The National Action Plan for the Protection and Promotion of Human Rights 2011 – 2016 as well as the full series of  Sri Lanka Rights Watch are available at the Peace & Reconciliation Website.

A couple of days after government had held a consultation about implementation of the Human Rights Action Plan with regard to Women and Children, the Sri Lanka Girl Guides Association convened a General Assembly on the topic of Violence against Women and Children. It seems that the World Association had thought this a matter of urgency to have ‘a wide spread campaign of stopping violence against women around the world’, and the Sri Lankan Association had taken the matter up through a very effective mechanism, namely asking each Province to examine a particular topic and make recommendations.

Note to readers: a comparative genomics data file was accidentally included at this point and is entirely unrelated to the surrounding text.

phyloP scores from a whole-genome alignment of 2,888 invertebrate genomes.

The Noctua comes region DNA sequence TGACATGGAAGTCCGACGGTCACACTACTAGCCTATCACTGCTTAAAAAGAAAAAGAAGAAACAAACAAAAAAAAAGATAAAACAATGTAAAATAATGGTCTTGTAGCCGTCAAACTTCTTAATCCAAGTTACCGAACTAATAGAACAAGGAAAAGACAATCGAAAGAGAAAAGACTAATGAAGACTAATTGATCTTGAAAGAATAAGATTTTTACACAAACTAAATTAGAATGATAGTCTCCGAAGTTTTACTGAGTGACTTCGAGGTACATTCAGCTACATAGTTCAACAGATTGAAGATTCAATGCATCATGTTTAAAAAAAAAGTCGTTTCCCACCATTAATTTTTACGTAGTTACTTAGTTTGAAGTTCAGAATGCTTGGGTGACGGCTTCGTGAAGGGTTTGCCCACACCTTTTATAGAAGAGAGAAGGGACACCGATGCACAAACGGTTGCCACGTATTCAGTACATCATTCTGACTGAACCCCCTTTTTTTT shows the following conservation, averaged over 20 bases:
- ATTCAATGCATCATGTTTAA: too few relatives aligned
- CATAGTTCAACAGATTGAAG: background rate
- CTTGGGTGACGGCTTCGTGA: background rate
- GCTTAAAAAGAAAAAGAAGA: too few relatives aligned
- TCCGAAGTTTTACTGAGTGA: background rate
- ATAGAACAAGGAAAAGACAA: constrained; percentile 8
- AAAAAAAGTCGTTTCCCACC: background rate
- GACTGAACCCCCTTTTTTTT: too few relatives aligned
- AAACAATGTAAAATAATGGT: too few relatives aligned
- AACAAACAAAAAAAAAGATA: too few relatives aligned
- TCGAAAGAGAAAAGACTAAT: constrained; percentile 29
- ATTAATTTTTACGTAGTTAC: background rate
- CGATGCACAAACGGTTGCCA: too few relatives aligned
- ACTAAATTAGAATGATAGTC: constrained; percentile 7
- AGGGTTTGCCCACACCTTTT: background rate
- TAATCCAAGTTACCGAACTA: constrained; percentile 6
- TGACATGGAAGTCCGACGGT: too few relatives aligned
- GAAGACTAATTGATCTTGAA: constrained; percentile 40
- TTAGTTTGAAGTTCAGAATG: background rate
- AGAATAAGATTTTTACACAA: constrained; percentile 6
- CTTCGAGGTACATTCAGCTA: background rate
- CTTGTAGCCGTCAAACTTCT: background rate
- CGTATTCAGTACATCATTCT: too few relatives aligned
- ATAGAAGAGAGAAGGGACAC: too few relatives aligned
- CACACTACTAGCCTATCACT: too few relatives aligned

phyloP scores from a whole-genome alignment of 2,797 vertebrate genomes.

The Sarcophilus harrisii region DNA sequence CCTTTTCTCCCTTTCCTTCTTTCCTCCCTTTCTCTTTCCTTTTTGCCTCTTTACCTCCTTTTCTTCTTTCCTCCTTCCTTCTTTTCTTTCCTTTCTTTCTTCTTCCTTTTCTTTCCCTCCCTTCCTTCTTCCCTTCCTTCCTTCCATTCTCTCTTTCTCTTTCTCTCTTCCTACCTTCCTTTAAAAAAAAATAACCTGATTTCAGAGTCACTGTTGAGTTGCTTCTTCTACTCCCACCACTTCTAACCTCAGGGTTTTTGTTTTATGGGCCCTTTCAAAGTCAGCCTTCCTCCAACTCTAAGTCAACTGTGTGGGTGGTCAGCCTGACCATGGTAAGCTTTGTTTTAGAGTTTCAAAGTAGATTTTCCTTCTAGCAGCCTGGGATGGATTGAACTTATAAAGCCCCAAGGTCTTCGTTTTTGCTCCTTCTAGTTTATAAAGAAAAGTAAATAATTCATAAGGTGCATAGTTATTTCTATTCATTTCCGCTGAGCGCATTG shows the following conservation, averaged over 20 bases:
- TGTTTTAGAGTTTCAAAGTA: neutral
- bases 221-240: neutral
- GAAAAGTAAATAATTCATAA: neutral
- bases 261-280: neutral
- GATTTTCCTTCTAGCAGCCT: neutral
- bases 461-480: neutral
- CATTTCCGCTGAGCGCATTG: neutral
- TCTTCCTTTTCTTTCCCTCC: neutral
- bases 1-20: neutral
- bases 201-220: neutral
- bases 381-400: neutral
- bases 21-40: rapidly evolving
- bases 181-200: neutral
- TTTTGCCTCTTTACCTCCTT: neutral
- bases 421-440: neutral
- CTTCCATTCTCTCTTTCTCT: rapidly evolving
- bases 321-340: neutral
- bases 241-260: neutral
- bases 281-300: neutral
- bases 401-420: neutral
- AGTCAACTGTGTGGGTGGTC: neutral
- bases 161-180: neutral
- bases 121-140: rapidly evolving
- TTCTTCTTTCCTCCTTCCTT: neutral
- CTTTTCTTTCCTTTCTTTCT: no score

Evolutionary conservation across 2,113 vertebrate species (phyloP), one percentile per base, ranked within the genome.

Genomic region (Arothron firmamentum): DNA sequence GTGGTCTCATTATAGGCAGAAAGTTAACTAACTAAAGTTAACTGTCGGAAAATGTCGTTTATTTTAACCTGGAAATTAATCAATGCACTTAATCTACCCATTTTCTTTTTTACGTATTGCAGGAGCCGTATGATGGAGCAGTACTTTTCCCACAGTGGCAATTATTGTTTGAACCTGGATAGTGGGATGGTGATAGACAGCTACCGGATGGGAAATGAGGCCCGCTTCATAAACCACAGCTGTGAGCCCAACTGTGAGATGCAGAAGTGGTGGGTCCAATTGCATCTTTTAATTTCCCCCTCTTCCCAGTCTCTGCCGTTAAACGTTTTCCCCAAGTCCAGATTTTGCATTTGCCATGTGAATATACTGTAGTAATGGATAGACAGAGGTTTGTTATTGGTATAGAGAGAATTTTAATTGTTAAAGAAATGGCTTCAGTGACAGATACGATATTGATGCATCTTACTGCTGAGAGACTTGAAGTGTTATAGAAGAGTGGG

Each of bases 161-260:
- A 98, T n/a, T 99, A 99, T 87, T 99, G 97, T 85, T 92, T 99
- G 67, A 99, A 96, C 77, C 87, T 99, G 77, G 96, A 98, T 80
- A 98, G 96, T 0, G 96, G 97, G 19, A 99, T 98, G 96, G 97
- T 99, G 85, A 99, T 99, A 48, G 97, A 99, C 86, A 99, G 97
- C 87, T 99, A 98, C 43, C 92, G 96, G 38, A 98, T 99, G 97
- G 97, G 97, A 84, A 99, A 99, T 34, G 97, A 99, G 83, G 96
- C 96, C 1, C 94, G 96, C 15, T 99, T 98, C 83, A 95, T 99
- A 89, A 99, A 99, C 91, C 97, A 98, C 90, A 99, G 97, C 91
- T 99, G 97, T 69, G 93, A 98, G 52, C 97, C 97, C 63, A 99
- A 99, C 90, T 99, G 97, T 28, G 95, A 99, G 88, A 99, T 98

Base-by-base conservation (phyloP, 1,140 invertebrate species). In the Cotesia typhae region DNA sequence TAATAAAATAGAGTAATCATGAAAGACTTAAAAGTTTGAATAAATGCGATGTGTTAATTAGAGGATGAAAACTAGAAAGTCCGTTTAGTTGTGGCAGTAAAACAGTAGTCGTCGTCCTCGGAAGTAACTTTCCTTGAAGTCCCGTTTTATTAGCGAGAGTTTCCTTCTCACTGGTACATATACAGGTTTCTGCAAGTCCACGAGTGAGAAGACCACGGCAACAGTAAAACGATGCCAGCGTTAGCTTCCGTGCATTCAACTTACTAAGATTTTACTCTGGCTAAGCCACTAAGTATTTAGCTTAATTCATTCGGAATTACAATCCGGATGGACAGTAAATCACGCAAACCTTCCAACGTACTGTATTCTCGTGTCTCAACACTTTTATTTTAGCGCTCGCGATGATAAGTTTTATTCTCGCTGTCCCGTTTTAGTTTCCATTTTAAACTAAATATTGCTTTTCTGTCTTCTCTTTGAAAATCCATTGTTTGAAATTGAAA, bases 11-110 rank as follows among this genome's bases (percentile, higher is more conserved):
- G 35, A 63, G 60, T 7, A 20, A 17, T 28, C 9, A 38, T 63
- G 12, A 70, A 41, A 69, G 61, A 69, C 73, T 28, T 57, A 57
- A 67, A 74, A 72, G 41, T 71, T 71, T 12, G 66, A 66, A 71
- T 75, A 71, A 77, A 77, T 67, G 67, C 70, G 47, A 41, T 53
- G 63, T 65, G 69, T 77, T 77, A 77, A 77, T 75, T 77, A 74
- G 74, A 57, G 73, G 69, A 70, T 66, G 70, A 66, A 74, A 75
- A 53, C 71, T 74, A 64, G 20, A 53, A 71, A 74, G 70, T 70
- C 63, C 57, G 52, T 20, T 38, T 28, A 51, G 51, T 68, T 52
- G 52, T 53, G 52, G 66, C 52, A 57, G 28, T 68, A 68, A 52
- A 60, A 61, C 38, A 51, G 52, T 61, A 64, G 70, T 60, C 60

I had to be away for a couple of hours, so I missed some presentations, but I was privileged to hear the Northern, Southern, Central and Wayamba Provinces talk about Child Abuse, Child Labour and Rape. I was told too that Uva had made an excellent presentation, so I talked to the young ladies concerned over lunch and indeed found them aware of the scope of the problem, and full of ideas about how to resolve it.

All groups spoke of the need for greater awareness, and noted that not enough of this was given in school. This had come up in the government discussions too, as well as in the Civil Society consultations held at the Reconciliation Office, and also at a special session I had convened about children through the Task Force. Sadly – and I must take some responsibility for this, since the change was made when I chaired the Academic Affairs Board of the National Institute of Education – what is termed Life Skills is no longer compulsory at the crucial stage, namely Grades 10 and 11.